The start of the baseball season is less than a month away. Every weekday until opening day, we’ll be counting down, from No. 20 to No. 1, the most important Yankees players for the upcoming 2010 slate. Today, No. 1, closer Mariano Rivera.
Sometimes we’re not sure that fans fully understand how good Mariano Rivera truly is. The idea that Joba Chamberlain, or Phil Hughes, or anyone else, really, could one day replace Rivera as the Yankees’ closer and not immediately become the most disappointing player in baseball is crazy. With enough money, a great third baseman can be replaced by the next great third baseman, or at least the next really good one. But the Steinbrenner fortune won’t be able to buy the next Mariano Rivera. There probably won’t be one, at least not in our lifetimes. Here’s a little experiment: Take a look at Rivera’s career stats, and try to pick out his prime. We’re not sure he has one: He’s been in his prime for fourteen seasons now.
In the playoffs last year, the Yankees faced three competent closers: Joe Nathan, Brian Fuentes, and Brad Lidge. They got to all of them. Rivera, meanwhile, was as reliable as ever, at age 39. Seasons can turn on just a couple of close games, a couple of tense innings. (And we’d be remiss if we didn’t mention that, on a couple of occasions, these tense innings didn’t go Rivera’s way.) But in the vast majority of them, the Yankees have had a competitive advantage that doesn’t involve money. They’ve had Mariano Rivera as their closer. Everyone else has had Someone Who’s Not Mariano Rivera.
Immediately after the World Series ended, Rivera said on live television that maybe he’d play another five years. He might not have been kidding. The sensible part of our brain says that there’s no way he could pitch, at a high level, until he’s in his mid-40s. But the sensible part of our brain said years ago that he was bound to decline as he hit his late 30s. We didn’t factor in — or maybe we just didn’t fully realize — that he’s a once-in-a-lifetime freak of nature. Using the performance of other closers to predict how he’ll fare late in his career is pointless. He has no peer.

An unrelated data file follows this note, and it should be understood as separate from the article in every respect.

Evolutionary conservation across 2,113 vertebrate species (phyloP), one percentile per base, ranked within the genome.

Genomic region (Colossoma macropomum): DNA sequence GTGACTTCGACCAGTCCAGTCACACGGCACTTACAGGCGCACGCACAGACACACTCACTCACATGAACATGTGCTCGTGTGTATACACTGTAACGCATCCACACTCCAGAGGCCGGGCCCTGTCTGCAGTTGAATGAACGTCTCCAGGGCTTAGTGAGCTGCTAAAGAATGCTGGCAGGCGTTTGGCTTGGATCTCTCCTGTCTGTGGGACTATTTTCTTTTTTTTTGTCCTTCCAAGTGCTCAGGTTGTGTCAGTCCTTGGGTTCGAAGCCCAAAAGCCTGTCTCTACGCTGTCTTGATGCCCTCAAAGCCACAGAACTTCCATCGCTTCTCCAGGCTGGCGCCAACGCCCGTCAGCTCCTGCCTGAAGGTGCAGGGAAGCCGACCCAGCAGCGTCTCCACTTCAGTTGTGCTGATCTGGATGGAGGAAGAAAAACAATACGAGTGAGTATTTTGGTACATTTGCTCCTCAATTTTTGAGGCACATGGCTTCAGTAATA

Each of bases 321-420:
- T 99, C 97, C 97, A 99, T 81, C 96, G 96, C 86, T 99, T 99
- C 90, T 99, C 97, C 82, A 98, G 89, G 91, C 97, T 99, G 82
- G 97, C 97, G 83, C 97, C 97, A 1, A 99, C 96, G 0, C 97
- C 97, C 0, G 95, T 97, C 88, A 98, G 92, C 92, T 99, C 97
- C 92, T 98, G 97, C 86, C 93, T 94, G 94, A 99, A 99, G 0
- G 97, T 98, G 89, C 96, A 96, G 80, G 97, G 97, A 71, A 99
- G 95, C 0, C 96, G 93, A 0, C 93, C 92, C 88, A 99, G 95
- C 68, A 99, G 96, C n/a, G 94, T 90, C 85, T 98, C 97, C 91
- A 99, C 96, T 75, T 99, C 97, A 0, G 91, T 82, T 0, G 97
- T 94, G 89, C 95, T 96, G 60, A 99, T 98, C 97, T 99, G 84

Rivera’s contract is up after this season, and we’re sure he’ll sign another one. At some point, Rivera’s going to take the mound and find that his cutter just isn’t good enough anymore. Maybe he’ll start to lose it this year. Maybe it’ll be sometime in 2013. But when it does happen, Yankee games will get a little longer — a ninth-inning save no longer something to be expected, but something to be hoped for. The front office will scramble to fill a position they hadn’t had to think about since the Clinton administration. We wouldn’t want to be the poor guy they tap. That decline, though, is going to happen. It has to. Doesn’t it?